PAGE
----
If you watched the opening of Good Morning, AmericaThursday you found stories covering President Obama’s Afghanistan speech, unemployment, health care, Salahi-Gate; and then there was this: Golf Superstar Tiger Woods apology for his “transgressions.”
The Today Show, Early Show, same thing. All this in the first half hour of what used to be reserved for serious news of the world and the nation.
Somewhere over the last several months – it seems to have begun with the unexpected/unusual death of Michael Jackson – network media has Jumped the Shark by focusing much more on entertaining/tabloid stories; stories that carry no more relevance to our lives than a trail of cars slowing down to watch a car accident. And, in this case, what had begun as a minor car accident involving a celebrity has grown into non-stop media coverage of that celebrity’s alleged marital infidelity.
“Jim, you’re a dinosaur, behind the curve, out of touch! Tabloid Shmabloid, these are the stories the public wants, needs to know!”
And then I opened the front page of The New York Times – the equivalent of the opening segments of the morning shows – “Bank of America Ready To Refund Federal Bailout,” “New York Senate Turns Back Bill on Gay Marriage,” “Rattled Nerves in Afghanistan and Pakistan,” “Obama’s War Speech Wins over some Skeptics.” Below the fold, at the bottom, under a snapshot listing stories in other sections, you find: “Woods Issues Apology.” Washington Post, same thing. The Woods story is listed at the bottom of the front page.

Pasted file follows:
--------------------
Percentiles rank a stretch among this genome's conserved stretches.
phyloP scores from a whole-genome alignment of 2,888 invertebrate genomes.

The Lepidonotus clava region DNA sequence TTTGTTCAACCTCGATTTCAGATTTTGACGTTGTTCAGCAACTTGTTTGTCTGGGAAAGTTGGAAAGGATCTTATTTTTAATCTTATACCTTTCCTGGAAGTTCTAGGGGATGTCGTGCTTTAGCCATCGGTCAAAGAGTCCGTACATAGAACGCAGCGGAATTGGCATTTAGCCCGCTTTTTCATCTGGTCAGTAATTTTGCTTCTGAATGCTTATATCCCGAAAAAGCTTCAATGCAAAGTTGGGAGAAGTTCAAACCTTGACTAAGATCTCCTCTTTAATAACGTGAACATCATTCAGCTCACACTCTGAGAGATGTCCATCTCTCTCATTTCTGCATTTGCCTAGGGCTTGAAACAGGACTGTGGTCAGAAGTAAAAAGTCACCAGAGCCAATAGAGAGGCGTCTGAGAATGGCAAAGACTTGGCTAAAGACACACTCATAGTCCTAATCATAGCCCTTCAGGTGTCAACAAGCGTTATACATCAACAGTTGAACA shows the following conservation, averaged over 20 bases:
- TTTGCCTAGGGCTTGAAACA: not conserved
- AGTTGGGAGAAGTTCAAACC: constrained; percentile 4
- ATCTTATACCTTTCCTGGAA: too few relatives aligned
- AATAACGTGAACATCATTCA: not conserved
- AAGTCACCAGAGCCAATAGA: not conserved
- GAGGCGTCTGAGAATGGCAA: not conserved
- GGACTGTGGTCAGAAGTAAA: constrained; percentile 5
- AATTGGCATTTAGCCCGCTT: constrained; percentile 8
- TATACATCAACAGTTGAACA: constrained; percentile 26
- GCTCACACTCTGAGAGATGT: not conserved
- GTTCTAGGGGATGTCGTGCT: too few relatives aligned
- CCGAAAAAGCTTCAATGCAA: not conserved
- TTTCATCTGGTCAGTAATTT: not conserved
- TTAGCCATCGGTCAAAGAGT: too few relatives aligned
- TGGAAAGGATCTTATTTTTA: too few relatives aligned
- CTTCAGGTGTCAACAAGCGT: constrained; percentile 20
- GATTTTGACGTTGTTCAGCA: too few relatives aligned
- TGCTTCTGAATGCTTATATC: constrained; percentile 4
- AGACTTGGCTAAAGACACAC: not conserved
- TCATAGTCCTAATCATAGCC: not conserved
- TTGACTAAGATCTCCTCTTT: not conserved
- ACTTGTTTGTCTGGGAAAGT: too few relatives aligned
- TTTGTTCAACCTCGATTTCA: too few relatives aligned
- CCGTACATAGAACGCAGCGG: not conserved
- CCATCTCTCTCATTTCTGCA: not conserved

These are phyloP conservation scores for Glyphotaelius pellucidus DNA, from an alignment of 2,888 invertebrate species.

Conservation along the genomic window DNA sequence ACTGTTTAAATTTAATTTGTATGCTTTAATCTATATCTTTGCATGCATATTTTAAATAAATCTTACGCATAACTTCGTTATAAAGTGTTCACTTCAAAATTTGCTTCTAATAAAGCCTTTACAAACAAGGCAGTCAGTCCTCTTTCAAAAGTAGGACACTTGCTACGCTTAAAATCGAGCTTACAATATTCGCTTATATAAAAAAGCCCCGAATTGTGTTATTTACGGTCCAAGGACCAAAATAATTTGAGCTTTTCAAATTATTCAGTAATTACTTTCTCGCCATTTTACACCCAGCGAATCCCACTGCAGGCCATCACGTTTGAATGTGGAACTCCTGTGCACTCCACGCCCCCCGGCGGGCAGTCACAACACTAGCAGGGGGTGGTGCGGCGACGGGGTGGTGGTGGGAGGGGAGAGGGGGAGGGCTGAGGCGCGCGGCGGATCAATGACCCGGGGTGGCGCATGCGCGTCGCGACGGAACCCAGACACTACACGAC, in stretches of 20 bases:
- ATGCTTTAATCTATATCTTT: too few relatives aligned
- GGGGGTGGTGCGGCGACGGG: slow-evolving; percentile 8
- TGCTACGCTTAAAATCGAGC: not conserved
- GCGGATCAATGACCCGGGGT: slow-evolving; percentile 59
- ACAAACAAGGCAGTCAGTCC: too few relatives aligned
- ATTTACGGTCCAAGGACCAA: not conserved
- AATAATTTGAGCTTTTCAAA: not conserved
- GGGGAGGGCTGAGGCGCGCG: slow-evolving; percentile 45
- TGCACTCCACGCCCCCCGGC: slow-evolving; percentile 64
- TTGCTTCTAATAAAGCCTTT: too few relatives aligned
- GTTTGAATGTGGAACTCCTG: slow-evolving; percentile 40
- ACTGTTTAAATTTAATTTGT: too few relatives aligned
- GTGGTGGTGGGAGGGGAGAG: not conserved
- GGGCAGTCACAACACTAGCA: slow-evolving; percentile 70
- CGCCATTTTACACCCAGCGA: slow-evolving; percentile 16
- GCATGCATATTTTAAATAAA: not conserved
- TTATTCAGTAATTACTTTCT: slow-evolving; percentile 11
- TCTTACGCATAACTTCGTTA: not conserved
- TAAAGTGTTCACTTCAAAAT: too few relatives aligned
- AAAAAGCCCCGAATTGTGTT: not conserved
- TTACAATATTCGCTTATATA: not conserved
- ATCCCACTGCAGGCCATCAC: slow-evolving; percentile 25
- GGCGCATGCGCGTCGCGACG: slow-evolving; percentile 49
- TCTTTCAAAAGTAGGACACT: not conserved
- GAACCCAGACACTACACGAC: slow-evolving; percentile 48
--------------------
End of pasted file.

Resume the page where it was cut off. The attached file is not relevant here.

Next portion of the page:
I am not saying that the Woods incident is not a story. I just don’t think it rises to the same level as an important policy speech by the President, or the struggles of 10% of the population that are currently unemployed.
In their book, The Elements of Journalism, Bill Kovach and Tom Rosenstiel talk about the lure of infotainment. They point to ABC News personality Barbara Walters’s interview of Monica Lewinsky. Concerning her affair with then President Bill Clinton, Walters asks Lewinsky what kind of kisser Clinton is, how passionate, sensual, etc.
“The much-anticipated scoop/interview,” Kovach and Rosenstiel write, “was produced as Monica’s Story, which coincidentally was the title of the book Lewinsky was using the interview to promote… news not only emphasized sex and emotion; it was also a form of commercial cross- promotion. ABC was using Lewinsky to build ratings. Lewinsky was using ABC to sell books.”
“This is a major technique of turning news into entertainment and entertainment into news,” Kovach and Rosenstiel say. “These are the classic gimmicks of tabloidism.”
So now we have network shows so desperate for ratings and ad revenue, that they’ll feature entertainment stories in the first thirty minutes of a program that has normally been reserved for serious news.
“The powers of the press should be used responsibly,” ethicist Michael Josephson writes, “to advance public interest without causing unjustified harm. As a watchdog, the press should be fair, vigilant and aggressive in assuring that people of influence are held accountable. As a public conscience, it should remind citizens of their ideals and values and the way events bear on them. As teacher, it should inform, clarify and explain about matters of social consequence without pandering unduly to public dispositions to be entertained and titillated.”
Wait, go back, what was that last part, again?
“…[the press] should inform, clarify and explain… without pandering unduly to public dispositions to be entertained and titillated.”
In a statement on his Web site, Woods writes, “I am not without faults and I am far short of perfect.”
Whether Woods is guilty of marital infidelity or not is not the point. When the media in general, and the network morning shows in particular, place a story of a sports celebrity’s alleged infidelity in the same breath as the President’s policy speech they not only fall far short of perfect, they lose credibility as an appropriate news source.